thu 14/11/2019

Lisa Stansfield, Royal Albert Hall - mutual Affection, 30 years on | reviews, news & interviews

Lisa Stansfield, Royal Albert Hall - mutual Affection, 30 years on

Lisa Stansfield, Royal Albert Hall - mutual Affection, 30 years on

Northern soul, northern roots

Our Lisa: down-to-earth appealEd Fielding

Rochdale boasts quite a number of star turns but those that spring readily to mind are William Walton, Andy Kershaw, Barb Jungr, Gracie Fields and Lisa Stansfield. And here’s a good pub quiz question: what, apart from Rochdale, links Gracie and Lisa? It’s their shared surname! Gracie dropped the first four letters and rearranged the remaining five. Lisa, who was born up the road in Manchester, kept it.

It’s 30 years this year since Stansfield made her solo debut with Affection, which delivered several hit singles and which, with sales of five million, is the biggest of the eight albums she’s released. She’s been sparing with both albums and tours, working throughout with Ian Devaney, a schoolfriend who finally became her husband in 1998. In the 2000s, Stansfield turned to acting, appearing in the TV series The Edge Of Love, Miss Marple and Goldplated, and making her stage debut in The Vagina Monologues. She was a natural for Northern Soul, the docudrama about the soul sounds which surrounded her as she grew up and which has been her inspiration.

While her career was launched on the Eighties TV show Search for a Star, which she won at just 14, she’s no desire to return to reality TV and recently turned down a lucrative offer to step out in Strictly Come Dancing. It’s just “not me”, she’s explained. “I really don't have an interest in it and people think I'm a freak because I'm not obsessed by Strictly Come Dancing but it just doesn't appeal to me.” Nor does she watch The X Factor or The Voice and so won't be accepting a seat on the judging panel any time soon. Good on you, girl! Say it like it is, no nonsense. Stansfield and her husband try to avoid the media spotlight, and while they don’t live in Rochdale they do have a studio there, Gracieland, and it’s where they still record. Doubtless, that's what keeps her grounded.

The Royal Albert Hall was the penultimate gig of a nine-date UK tour which was preceded last year by a lengthy US trip, her first in two decades. After a couple of days off, Stansfield and the band head to the Netherlands, there to begin a score of dates across Europe. When the applause has died down after the last show in Moscow in December, she won’t exactly have been “All Around the World” but she’ll have clocked up a good few miles.

It was a mutual love-in in London and by five songs in, “This Is the Right Time”, much of the audience was on its feet, dancing on the spot – and stayed that way throughout Stansfield's 90-minute set. There were a few Halloween costumes but our Lisa was low-key and chic, dressed in skinny charcoal jeans and a white silk shirt, dark hair cropped. She was on the move throughout the performance, prancing and dancing and gesticulating like a female Mick Jagger and obviously enjoying every minute of it. “Affection” launched the evening, and that album was well represented, “Sincerity”, “Poison” (“about a very very naughty man” she said by way of introduction, in her unmistakable Rochdalian tones) and “Wake Up Baby” among the numbers from it. She closed with “People Hold On”, which it seemed would never stop. The Mick Hucknall-lookalike keyboard player was in ecstasy. “This is everything I’ve ever wanted,” Stansfield told the audience, with scarcely a hint of breathlessness, “thank you so very very much.” The sincerity was palpable.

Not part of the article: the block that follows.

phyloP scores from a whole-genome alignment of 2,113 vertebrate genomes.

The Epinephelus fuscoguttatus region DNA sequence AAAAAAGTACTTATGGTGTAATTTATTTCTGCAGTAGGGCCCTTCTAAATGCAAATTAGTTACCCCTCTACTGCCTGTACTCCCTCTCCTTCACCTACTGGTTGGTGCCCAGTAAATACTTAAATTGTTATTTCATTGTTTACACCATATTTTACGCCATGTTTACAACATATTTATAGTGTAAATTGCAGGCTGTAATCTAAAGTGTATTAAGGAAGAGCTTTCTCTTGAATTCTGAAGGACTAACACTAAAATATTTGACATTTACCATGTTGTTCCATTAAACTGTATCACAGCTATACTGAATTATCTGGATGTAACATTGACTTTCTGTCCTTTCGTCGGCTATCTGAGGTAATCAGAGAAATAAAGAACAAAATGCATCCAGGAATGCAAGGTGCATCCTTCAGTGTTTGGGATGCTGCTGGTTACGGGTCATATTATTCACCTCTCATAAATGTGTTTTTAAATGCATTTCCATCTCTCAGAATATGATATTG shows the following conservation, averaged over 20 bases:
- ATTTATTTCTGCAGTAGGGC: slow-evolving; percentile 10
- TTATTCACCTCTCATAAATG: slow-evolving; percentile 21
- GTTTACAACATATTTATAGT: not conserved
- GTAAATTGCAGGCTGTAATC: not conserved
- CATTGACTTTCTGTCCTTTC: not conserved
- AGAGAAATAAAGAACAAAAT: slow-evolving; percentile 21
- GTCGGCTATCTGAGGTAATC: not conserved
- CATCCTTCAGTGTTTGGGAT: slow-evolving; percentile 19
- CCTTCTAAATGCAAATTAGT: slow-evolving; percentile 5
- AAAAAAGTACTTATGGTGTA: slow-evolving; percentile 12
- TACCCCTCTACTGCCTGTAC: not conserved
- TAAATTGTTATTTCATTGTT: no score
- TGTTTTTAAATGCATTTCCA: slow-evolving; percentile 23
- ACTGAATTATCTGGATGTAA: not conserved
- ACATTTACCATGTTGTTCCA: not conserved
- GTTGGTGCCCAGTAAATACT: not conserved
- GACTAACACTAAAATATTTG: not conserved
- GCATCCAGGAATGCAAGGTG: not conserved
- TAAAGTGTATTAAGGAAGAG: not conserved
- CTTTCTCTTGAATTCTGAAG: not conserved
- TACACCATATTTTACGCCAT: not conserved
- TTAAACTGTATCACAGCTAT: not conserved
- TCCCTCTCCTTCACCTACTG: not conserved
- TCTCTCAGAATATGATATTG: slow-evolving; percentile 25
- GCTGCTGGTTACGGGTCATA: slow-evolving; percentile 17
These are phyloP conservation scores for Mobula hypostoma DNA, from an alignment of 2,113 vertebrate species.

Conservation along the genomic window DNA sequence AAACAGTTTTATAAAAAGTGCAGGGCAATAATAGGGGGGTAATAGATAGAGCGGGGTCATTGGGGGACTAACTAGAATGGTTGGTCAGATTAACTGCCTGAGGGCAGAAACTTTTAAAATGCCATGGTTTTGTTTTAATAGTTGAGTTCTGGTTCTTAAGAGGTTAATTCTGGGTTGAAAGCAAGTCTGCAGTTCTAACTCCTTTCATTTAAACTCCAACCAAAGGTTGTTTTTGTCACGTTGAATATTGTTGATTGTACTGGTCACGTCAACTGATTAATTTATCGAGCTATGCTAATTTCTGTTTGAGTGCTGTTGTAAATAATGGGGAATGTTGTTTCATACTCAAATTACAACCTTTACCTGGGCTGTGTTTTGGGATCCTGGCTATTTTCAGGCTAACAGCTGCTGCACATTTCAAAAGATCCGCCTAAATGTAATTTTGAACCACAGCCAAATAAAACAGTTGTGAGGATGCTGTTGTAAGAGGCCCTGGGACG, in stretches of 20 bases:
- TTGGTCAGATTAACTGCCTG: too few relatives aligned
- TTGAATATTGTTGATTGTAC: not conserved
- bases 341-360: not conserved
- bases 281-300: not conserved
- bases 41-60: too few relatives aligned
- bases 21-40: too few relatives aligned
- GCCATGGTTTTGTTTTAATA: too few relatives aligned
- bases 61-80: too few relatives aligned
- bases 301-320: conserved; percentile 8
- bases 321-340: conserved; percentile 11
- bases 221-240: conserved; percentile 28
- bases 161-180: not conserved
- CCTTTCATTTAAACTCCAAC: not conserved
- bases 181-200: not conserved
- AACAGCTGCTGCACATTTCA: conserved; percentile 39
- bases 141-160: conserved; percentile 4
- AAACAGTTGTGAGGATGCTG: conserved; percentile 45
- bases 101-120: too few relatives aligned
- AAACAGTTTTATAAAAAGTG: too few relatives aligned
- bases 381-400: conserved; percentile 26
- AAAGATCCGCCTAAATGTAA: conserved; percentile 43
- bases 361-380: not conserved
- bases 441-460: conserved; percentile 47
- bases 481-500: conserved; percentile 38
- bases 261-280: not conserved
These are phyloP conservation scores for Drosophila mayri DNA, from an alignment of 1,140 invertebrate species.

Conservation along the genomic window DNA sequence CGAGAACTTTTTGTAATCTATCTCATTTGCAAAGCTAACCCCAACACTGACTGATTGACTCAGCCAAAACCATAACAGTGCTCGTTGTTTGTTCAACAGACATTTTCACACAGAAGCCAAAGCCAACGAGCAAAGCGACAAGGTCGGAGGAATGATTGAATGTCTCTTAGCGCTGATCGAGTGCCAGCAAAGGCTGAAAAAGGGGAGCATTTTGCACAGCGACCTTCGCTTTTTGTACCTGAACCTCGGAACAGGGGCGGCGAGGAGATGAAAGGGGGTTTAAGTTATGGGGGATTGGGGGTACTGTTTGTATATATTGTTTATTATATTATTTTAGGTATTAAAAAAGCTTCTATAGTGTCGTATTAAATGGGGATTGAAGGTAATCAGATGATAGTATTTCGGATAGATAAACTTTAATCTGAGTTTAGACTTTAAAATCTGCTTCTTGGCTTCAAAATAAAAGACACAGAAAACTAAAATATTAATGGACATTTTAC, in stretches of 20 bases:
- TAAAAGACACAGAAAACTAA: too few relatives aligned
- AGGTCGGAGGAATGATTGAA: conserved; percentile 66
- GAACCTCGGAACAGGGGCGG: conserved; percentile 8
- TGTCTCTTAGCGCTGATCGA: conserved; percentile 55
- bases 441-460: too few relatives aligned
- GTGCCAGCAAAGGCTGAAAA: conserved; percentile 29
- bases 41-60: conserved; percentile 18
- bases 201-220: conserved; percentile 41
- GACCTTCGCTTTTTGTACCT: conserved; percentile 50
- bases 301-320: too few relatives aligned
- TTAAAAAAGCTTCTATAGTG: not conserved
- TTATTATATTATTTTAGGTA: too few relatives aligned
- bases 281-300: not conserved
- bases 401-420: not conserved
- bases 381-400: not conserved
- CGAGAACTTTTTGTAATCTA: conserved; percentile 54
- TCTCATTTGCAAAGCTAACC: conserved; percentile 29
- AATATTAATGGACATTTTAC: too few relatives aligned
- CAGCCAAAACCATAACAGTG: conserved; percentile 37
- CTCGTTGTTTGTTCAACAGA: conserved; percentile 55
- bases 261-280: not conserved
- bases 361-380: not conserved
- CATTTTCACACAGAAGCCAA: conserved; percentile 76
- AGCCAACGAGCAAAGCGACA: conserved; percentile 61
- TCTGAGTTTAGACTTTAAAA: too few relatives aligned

She returned for an encore, white silk swapped for grey silk. “Our country is in a very weird place at the moment, and these are times we need to stick together and love each other”, she said, launching in to “People Hold On” from the Coldcut album that immediately predated her solo career.

People hold on
Don't do yourself wrong
People hold on
We've got to be strong
People hold on

Amen to that.

Jazz Morley, who opened the show, was born in the year Affection hit the turntables - remember those days? A short set revealed a good voice: definitely a talent to watch. However, working with a lone keyboard player she also revealed the inadequacies of the sound in the cavernous RAH. From my seat stage-left there was an echo much like that on a satellite link. It was evident in Stansfield’s set too, though largely disguised by the band.

Liz Thomson's website

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